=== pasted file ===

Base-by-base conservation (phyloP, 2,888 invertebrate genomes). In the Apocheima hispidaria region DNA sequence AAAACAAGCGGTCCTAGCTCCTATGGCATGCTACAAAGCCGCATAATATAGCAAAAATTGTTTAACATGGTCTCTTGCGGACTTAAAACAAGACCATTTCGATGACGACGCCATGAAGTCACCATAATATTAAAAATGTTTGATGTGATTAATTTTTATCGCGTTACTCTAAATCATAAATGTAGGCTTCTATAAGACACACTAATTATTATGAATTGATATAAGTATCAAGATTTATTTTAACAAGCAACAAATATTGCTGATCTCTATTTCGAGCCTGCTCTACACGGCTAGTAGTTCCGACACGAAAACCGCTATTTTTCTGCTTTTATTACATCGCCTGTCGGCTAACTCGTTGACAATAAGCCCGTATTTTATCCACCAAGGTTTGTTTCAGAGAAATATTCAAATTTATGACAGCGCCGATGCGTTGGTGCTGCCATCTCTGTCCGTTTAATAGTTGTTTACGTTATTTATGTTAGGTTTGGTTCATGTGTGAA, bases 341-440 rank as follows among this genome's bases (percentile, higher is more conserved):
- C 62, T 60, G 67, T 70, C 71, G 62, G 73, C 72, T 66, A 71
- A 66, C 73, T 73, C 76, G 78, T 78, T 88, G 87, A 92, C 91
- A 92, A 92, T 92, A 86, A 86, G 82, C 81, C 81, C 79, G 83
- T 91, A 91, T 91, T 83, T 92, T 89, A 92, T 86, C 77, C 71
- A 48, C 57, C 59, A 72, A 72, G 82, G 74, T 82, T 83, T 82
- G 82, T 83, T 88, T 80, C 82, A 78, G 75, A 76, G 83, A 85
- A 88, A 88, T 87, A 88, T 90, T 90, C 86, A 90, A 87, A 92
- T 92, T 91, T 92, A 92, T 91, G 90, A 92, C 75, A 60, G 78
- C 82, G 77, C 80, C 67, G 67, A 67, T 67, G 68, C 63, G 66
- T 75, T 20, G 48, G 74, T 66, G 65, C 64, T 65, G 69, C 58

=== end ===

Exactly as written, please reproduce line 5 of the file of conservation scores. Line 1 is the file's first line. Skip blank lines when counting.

- T 91, A 91, T 91, T 83, T 92, T 89, A 92, T 86, C 77, C 71